Purdue University Graduate School
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posted on 2023-10-10, 16:59 authored by Bria SpaldingBria Spalding

Blanding’s turtles (Emydoidea blandingii) and Wood Turtles (Glyptemys insculpta) are two threatened species that face various natural and anthropogenic threats to their populations. Many of these threats cause a decline in their recruitment, which can lead to drastic declines in populations. Females put themselves at-risk during periods of movement. My objectives were to identify portions of the season that females were most at-risk, potential nest predators, preferrable nest microhabitat characteristics, and movement of hatchlings. I studied movements in adult females of both species at a site in Northern Michigan using GPS and radiotelemetry. I compared these movements to the relative level of risk, or resistance, in the path they chose to take. I found both species had relatively similar resistance movements over the entire season. It seems that Blanding’s turtles tend to make more resistant movements during nesting, while Wood Turtles seem to be less resistant. Neither species seems to take the least resistance path available. I also conducted nesting surveys to determine nesting locations and selection characteristics at the site for both species. I did not find any characteristic that predicts nesting locations. The located nests were also recorded via trail cams to assess for predator activity. I recorded many species on trail camera review, but I did not note any predation behavior, all damage to nest cages were caused by humans and their vehicles. Lastly, I used radiotelemetry to analyze movements for hatchling turtles. Hatchlings of both species tended to make short daily movements until they reached a wetland. I also found hatchling’s succumbed to predation, desiccation, and road mortality. My data suggests further research needs to be conducted to expand our knowledge on recruitment threats. Nevertheless, I suggest active management for the threats we have noted. Nest cages seemed to be relatively successful at protecting nests, so I recommend continued nest cages to prevent or deter predators. Head-starting may be a strong strategy to help hatchlings reach a larger size before release. These larger hatchlings would also allow for larger transmitters and longer tracking times. This will help to prevent lost turtles and further our knowledge on hatchling success.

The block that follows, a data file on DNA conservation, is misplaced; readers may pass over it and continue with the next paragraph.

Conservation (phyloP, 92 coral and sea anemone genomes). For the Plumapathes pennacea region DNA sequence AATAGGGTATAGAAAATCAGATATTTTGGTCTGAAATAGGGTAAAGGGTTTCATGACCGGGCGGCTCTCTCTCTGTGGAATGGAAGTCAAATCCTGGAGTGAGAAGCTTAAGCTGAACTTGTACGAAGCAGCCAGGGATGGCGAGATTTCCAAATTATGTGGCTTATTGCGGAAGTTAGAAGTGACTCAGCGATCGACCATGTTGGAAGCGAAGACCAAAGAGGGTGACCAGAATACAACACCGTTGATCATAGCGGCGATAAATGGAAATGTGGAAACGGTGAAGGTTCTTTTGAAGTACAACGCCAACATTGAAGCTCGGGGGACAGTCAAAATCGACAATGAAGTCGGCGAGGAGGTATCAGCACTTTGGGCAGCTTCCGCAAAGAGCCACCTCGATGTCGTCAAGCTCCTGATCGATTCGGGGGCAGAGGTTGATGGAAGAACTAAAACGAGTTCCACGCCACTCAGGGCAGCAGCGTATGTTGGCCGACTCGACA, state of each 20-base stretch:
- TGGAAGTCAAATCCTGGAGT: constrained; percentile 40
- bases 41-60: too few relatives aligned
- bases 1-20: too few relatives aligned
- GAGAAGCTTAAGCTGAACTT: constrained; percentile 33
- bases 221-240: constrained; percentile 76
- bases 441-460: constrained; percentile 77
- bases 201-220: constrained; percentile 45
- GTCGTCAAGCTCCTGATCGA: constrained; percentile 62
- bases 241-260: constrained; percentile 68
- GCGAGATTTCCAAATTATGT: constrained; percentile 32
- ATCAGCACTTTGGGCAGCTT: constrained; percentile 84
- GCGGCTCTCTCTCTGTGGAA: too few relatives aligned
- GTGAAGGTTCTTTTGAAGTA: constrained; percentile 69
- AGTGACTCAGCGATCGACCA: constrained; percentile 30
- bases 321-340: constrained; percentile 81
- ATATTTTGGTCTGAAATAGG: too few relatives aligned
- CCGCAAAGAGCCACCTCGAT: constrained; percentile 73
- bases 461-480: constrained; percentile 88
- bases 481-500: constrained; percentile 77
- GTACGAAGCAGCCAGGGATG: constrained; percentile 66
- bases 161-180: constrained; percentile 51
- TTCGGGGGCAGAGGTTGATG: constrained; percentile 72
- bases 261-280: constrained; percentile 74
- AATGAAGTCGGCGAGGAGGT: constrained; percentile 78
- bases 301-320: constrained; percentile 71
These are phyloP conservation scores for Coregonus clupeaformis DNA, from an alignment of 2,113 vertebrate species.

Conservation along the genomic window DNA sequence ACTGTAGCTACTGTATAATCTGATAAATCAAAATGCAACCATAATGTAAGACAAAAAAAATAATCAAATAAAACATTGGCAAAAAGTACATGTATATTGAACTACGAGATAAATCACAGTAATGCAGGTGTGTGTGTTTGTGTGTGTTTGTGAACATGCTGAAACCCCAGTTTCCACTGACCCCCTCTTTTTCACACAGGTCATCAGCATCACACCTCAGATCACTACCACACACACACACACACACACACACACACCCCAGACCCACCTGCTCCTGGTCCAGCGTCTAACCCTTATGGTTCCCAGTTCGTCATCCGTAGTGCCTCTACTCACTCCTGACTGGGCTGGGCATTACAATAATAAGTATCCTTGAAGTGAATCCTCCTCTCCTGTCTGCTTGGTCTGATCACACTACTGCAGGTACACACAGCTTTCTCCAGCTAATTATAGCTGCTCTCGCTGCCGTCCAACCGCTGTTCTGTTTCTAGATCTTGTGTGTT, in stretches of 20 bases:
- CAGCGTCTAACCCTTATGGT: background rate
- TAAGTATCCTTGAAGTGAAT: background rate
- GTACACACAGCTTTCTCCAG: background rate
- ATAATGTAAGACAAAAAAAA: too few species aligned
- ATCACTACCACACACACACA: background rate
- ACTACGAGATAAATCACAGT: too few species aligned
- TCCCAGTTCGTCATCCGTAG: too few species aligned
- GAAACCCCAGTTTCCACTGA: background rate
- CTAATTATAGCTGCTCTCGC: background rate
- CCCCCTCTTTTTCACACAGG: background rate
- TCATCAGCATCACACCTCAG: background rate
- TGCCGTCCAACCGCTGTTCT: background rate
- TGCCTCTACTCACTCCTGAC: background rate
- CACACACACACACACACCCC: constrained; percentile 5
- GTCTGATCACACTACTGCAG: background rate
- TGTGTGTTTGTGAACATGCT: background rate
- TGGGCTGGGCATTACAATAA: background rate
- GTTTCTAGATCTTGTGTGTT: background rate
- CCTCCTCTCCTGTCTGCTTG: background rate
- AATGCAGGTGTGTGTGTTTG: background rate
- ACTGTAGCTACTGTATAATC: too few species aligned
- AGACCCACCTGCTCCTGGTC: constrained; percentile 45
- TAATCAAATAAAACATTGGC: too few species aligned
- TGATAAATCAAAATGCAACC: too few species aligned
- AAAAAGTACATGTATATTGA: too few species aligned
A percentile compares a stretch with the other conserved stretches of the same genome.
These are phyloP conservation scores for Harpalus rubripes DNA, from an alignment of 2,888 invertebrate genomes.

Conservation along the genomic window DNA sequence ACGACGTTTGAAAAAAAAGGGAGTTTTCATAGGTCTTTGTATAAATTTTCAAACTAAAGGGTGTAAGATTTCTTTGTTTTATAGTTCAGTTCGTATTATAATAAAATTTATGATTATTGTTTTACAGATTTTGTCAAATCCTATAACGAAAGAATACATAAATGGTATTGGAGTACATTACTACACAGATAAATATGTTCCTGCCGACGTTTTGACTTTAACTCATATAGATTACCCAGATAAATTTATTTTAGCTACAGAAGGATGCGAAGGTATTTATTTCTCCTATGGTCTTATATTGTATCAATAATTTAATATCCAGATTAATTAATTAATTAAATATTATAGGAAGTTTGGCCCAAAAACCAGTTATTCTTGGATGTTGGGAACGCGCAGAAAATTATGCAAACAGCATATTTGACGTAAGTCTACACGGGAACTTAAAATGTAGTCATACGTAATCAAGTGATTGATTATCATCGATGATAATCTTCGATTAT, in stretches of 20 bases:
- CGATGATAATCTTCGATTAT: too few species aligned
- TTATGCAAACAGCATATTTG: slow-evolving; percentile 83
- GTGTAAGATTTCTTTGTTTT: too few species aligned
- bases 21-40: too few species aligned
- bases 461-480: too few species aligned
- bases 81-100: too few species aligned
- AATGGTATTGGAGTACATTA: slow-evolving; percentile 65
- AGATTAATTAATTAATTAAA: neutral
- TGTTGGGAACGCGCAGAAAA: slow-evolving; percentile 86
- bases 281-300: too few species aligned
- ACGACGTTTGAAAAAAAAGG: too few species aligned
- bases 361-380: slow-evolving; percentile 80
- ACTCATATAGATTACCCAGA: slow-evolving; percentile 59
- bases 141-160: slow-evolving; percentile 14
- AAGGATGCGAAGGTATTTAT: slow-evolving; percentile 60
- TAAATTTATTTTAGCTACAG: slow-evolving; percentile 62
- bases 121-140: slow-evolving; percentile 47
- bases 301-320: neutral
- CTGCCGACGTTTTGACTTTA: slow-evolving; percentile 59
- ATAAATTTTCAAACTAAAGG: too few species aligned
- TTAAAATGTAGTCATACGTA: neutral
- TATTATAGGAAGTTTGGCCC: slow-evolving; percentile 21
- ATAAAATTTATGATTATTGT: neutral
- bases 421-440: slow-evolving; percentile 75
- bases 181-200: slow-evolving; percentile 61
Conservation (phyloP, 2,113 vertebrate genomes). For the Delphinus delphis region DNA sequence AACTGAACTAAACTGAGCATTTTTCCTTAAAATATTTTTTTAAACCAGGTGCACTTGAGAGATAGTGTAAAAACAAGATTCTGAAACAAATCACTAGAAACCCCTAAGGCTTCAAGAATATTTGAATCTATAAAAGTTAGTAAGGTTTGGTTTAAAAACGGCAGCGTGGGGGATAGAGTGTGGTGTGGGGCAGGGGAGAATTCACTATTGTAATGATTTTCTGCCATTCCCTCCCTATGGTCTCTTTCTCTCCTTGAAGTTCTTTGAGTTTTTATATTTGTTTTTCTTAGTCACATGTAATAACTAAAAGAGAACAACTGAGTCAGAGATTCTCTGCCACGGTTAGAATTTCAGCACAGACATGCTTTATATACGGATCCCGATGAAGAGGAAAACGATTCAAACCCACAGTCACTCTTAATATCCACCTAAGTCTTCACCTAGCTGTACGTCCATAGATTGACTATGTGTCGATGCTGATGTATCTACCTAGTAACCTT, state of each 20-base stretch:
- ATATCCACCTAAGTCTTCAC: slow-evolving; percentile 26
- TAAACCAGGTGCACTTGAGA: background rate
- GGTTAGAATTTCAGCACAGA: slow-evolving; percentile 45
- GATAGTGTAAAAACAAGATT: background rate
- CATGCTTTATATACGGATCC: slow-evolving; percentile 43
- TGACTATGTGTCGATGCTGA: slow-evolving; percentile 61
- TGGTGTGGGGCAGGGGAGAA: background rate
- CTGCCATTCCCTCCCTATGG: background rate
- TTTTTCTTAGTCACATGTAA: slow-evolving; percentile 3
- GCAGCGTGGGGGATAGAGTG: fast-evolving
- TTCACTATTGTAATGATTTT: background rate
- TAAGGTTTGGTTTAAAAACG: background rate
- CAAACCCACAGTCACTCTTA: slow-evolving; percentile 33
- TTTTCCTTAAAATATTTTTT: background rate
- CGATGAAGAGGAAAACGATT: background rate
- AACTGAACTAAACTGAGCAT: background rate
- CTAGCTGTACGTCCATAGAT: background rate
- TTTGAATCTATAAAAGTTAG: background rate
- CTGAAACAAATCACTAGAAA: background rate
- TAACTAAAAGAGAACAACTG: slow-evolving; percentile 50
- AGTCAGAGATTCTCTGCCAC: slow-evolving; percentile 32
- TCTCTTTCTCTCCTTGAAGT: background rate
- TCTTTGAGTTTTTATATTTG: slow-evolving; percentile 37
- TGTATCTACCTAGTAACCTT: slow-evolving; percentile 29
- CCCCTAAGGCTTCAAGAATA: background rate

Degree Type

  • Master of Science


  • Biological Sciences

Campus location

  • Fort Wayne

Advisor/Supervisor/Committee Chair

Bruce Kingsbury

Additional Committee Member 2

Scott Bergeson

Additional Committee Member 3

Mark Jordan

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